Since the deadly attack June 28 on Istanbul Ataturk Airport, Turkey has become more alert about threats from the Islamic State (IS). Turkish police arrested more than 20 suspected IS members in a search for the group's secret cells; meanwhile, the Turkish military began hitting IS targets inside Syria with its jets and artillery. In other words, as belated as it is, Turkey has begun taking a bolder stance against the terror organization that now threatens the world.
However, Turkey also needs a war of ideas against IS. Sadly, Turkey’s ruling religious-minded class seems to have little willingness and potential to do that. The reason is not any love affair with IS or any sympathy with its carnage. The reason is that most of Turkey’s Islamic opinion leaders who have the means to counter IS ideology instead choose to blind themselves to the nature of the problem and explain it as a Western conspiracy against Islam.
This tirade is most visible in the pro-government media sector, which reflects a large part of the Islamic camp. As explained in a recent Al-Monitor piece, several articles appeared in this sector after the attack on the Istanbul airport, putting the blame on “the CIA.” Moreover, there is a whole narrative explaining the very rise of IS as nothing but a Western plot to create a Trojan horse within Islam in order to stain the religion and advance Western imperialism in the Middle East.
A recent gem reflecting this narrative is a new book titled “DAISH: The Code of World War Three.” (DAISH is the Arabic acronym for the “Islamic State of Iraq and Sham” and is conspicuously preferred by Erdogan and his supporters to eliminate any visible reference to Islam.) The book is written by Betul Soysal Bozdogan, a popular female anchor on state TV TRT, with interviews with some 19 academics — most of whom are unmistakably pro-government. It was promoted with heavy advertising including a slick video, which states the following:
“The globalization project collapsed. Capitalism is on the brink of death. … While the darkness of nihilism [dominates] the whole world, Islam is the last free citadel that offers a global resistance. Hence the mastermind created its latest invention to conquer the citadel: DAISH, which wants to bring Islam and terror together.”
So IS and all of its cruelty exists because of the evil mastermind — a term Erdogan invented last year, as I explained in Al-Monitor, as a Western center of conspiracy. Moreover, the book’s promotion film tells us, the target of this conspiracy is not just Islam but, more specifically, the glorious “New Turkey” of Erdogan. The film states, “DAISH has a second mission: to stop Turkey, which is the candidate to be the ‘reference country of history and civilization.’ Since they know that we will once again shape history if the roadblocks are eliminated, they want to render both Turkey and Islam ineffective by pointing to DAISH.”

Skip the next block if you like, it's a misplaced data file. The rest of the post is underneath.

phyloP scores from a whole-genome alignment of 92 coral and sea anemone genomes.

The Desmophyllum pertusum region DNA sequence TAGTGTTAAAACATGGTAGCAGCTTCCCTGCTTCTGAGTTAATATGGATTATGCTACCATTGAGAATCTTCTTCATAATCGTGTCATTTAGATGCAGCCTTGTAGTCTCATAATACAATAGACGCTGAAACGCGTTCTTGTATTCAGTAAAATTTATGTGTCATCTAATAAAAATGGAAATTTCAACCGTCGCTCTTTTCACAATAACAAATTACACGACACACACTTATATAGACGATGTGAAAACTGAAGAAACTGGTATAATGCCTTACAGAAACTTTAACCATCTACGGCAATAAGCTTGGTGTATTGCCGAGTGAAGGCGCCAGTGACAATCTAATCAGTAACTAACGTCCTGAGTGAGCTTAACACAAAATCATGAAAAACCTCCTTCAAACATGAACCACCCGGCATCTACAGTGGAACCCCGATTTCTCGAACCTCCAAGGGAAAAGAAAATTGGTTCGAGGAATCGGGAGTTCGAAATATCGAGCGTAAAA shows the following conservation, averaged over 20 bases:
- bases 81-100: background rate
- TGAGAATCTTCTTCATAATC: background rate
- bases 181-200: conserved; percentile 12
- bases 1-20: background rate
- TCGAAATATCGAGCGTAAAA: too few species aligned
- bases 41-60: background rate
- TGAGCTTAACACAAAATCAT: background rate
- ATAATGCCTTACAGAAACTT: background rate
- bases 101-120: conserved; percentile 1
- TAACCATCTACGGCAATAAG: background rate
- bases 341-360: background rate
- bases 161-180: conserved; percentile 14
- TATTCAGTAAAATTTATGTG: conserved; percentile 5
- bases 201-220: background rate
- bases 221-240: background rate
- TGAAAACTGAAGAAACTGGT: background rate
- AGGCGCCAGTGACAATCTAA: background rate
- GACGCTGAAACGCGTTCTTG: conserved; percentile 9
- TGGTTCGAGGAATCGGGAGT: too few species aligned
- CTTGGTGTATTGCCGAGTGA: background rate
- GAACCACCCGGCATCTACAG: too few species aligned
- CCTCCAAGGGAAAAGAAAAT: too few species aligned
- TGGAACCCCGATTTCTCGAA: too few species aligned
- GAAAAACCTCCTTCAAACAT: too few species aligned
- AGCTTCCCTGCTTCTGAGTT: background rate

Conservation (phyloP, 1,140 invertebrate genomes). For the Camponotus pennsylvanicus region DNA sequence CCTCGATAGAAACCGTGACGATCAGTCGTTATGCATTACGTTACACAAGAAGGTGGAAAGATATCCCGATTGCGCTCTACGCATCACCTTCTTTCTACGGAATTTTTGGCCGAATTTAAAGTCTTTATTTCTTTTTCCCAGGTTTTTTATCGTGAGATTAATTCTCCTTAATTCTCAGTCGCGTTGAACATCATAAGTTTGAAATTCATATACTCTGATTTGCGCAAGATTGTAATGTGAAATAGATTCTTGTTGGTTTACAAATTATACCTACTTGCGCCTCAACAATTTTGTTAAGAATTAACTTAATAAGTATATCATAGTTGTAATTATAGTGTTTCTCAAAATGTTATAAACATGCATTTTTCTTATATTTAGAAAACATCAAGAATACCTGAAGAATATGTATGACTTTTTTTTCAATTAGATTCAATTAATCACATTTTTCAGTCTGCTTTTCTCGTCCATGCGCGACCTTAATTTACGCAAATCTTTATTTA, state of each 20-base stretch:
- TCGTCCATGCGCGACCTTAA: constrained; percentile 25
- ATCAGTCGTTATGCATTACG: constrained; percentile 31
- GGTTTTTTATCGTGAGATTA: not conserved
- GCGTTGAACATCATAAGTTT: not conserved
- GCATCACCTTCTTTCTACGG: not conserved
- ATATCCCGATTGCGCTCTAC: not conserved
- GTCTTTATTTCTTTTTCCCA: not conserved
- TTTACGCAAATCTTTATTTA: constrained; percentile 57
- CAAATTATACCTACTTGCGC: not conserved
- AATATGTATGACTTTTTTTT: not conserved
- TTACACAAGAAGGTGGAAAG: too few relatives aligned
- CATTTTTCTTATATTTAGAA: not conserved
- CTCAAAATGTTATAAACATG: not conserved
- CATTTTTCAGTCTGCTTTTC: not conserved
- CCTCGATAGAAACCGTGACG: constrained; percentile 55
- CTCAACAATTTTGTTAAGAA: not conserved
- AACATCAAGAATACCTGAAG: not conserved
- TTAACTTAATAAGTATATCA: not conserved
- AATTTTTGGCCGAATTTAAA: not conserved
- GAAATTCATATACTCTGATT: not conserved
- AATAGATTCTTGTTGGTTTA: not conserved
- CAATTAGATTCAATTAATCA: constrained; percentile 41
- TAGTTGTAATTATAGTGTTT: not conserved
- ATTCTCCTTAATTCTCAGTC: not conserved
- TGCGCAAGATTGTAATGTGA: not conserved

The breathtakingly self-serving tone of this argument apparently did not look too kitsch to the pro-Erdogan media. Quite the contrary, it has been welcomed and applauded. An article in the pro-Erdogan daily Sabah defined the book as a must-read for politicians and intellectuals. Other op-eds in the same media zone declared “DAISH is a product of the West” or “DAISH is a puppet, the West is the puppeteer.” Last year, even a government minister had argued, “DAISH and PKK are the West’s toys.”
The big problem now with this entire obsession with Western conspiracies is not that it looks ridiculous to anyone who has a better sense of the world. The big problem is that it keeps Turkey’s new ruling class in a bubble of self-delusion, blinding them to the bitter and complex realities that Turkey faces. They seem to have almost no idea about the religious ideology of IS and its brand of Salafi-takfiri-jihadism, or of the social and political dynamics that drive thousands of young Muslims to this zealotry.
Meanwhile, in the real world, IS has been making alarming inroads into Turkish society — and not because of any Western conspiracy, but because of the Turkish blindness in question. As explained by Yusuf Muftuoglu, a former adviser to former President Abdullah Gul, in an incomparably sober and sobering piece, Turkey has witnessed “a normalization of Salafi extremism” in the past five years, giving IS a fertile ground.
Muftuoglu said, “Some of Turkey’s Islamist NGOs and media have assumed prominent roles in this process, not just proselytizing an extremely sectarian discourse, but also silencing anyone who warned against the Islamic State. A great deal of Iran, and hence Shiite, bashing has gone on, labeling the Shiites with insulting adjectives throughout, justified by the argument that Salafi extremism was a result of Shiite extremism and hence understandable.”
Now the same people who helped advance "Salafi extremism" — “the government-allied media and its many columnists,” as Muftuoglu puts it — are telling us that its ultimate product, IS, is nothing but a Western conspiracy. Moreover, when their ideas are objected to, they typically lash out by blaming their critics to be Western agents trying to whitewash their supposed masters.
Yet the issue is not the West here, which indeed has many relevant sins of its own to account for, such as the 2003 invasion and subsequent occupation of Iraq — which is now widely accepted as a disastrous folly. The real issue is whether the members of Turkey’s new ruling class have the intellectual capacity to understand the world as it is and the moral capacity to admit their own failures along with the problems in their own tradition. So far, they have not done an impressive job. Understanding that IS is not a conspiracy against Islam but a disease within Islam would be a great step forward.
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